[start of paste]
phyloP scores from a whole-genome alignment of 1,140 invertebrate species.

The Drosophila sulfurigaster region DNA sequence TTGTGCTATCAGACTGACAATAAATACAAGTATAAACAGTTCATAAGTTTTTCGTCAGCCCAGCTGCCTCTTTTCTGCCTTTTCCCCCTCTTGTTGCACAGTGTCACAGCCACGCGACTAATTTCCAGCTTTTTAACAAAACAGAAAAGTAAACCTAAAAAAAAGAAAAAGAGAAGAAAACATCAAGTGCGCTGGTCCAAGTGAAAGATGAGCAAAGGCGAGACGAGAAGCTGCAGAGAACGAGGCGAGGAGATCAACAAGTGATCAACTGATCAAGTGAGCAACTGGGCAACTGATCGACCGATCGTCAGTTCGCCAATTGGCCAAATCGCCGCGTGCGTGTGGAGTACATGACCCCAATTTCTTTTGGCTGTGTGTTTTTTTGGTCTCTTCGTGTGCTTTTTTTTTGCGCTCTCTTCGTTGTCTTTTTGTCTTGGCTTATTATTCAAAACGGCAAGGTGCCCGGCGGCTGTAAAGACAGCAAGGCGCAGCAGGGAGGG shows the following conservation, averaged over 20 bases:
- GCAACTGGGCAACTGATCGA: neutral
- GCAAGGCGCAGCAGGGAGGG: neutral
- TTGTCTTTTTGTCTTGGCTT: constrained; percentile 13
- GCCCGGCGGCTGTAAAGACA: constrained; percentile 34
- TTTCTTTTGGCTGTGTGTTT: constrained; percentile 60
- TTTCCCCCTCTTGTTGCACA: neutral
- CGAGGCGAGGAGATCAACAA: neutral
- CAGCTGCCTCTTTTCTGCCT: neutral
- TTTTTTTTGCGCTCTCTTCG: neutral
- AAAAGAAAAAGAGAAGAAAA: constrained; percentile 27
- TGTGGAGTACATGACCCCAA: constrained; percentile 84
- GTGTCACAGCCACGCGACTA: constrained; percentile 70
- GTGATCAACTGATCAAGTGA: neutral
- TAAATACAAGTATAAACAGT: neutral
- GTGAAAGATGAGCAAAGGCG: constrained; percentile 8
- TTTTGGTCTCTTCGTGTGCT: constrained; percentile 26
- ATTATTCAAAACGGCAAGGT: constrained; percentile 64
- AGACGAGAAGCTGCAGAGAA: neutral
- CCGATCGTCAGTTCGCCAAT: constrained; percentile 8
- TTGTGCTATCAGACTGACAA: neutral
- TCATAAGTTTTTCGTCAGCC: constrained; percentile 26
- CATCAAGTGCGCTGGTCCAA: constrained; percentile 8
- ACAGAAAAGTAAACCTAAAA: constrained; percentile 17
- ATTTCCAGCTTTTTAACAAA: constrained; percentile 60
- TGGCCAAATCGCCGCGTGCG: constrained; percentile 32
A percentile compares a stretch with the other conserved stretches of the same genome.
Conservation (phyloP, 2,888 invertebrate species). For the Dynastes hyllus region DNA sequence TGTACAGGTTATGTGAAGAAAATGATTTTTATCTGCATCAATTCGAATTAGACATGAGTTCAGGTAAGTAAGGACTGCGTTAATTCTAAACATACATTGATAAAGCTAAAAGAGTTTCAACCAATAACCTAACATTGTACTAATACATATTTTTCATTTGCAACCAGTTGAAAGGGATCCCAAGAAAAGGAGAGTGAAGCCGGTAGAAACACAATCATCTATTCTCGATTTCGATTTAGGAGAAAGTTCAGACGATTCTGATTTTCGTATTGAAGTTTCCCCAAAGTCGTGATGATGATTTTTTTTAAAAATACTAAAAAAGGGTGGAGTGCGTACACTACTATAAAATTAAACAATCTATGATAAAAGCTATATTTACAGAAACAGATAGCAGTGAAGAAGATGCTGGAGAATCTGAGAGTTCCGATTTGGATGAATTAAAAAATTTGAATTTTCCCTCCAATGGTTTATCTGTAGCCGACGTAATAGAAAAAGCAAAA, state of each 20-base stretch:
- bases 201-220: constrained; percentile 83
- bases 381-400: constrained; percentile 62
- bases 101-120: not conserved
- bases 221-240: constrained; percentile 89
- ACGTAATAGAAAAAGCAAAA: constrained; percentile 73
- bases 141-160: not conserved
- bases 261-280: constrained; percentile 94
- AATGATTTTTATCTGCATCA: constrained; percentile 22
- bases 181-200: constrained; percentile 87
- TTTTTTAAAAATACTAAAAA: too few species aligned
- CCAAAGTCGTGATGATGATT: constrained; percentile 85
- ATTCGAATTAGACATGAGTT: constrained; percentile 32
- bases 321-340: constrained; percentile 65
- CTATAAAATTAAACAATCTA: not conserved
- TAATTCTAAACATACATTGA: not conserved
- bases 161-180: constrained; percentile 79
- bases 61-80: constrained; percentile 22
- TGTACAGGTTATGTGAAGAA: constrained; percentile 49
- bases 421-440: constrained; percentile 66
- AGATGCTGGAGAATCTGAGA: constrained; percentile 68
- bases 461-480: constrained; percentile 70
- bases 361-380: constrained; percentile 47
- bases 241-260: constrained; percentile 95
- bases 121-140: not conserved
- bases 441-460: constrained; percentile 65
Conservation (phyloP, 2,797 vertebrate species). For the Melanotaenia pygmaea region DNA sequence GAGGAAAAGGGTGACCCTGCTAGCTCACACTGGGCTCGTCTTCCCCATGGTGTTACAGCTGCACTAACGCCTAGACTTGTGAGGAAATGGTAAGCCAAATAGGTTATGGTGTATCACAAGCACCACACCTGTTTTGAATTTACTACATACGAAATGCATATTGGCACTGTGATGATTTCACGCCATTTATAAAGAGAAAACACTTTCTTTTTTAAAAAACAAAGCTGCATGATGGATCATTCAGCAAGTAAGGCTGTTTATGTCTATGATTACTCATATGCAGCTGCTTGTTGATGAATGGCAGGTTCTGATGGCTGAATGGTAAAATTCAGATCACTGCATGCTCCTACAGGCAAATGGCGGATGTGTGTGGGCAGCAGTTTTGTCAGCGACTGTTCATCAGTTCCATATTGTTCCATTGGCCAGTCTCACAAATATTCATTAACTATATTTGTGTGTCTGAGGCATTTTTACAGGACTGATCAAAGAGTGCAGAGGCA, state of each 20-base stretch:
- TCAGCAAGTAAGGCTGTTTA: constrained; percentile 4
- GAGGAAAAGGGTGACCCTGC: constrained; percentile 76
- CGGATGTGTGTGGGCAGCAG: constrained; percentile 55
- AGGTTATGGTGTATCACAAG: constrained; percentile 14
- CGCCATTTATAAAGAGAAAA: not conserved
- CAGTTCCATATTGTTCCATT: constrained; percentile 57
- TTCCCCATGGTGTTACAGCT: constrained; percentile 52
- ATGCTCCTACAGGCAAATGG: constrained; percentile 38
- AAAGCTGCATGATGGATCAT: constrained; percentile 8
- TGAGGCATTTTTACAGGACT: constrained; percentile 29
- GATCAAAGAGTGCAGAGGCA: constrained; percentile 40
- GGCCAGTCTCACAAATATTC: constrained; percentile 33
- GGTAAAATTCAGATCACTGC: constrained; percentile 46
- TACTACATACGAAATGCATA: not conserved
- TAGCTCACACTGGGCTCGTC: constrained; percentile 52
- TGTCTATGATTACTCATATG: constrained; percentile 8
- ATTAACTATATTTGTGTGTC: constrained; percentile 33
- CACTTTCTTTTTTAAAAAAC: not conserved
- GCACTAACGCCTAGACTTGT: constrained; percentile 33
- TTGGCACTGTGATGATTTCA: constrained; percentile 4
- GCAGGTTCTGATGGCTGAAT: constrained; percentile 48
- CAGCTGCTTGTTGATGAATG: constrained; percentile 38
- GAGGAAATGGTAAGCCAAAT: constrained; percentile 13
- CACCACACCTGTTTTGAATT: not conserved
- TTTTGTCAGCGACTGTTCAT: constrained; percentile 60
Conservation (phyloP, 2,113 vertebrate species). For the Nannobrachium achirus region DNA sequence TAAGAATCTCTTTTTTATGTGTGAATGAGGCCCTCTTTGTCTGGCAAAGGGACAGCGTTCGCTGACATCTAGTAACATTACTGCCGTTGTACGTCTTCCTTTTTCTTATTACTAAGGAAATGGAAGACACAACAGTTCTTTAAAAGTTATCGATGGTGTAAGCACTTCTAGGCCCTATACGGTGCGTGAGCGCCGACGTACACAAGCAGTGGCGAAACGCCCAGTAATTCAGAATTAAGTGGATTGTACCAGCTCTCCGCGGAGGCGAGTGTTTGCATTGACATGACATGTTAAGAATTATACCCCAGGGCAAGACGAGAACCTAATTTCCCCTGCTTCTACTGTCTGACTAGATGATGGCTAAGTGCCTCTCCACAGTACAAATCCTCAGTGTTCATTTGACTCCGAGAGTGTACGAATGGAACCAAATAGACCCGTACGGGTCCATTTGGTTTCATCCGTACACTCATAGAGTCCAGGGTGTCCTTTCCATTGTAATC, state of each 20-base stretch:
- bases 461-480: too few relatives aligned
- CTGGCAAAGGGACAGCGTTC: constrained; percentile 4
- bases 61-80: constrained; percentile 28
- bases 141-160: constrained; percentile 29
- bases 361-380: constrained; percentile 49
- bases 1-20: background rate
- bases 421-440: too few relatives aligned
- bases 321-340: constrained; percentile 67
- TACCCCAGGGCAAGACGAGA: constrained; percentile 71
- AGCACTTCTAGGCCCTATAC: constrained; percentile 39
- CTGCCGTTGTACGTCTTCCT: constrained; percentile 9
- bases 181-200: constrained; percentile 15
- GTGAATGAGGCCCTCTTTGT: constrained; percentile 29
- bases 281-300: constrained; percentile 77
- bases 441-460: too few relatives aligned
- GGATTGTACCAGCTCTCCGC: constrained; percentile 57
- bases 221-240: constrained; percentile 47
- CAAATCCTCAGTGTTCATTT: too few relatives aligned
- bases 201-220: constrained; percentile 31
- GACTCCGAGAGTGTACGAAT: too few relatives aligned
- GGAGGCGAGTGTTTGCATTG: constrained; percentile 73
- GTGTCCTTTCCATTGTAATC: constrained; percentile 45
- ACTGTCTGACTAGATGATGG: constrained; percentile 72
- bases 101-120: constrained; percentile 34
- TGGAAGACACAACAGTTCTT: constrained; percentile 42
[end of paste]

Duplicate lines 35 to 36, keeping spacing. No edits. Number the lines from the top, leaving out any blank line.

- bases 141-160: not conserved
- bases 261-280: constrained; percentile 94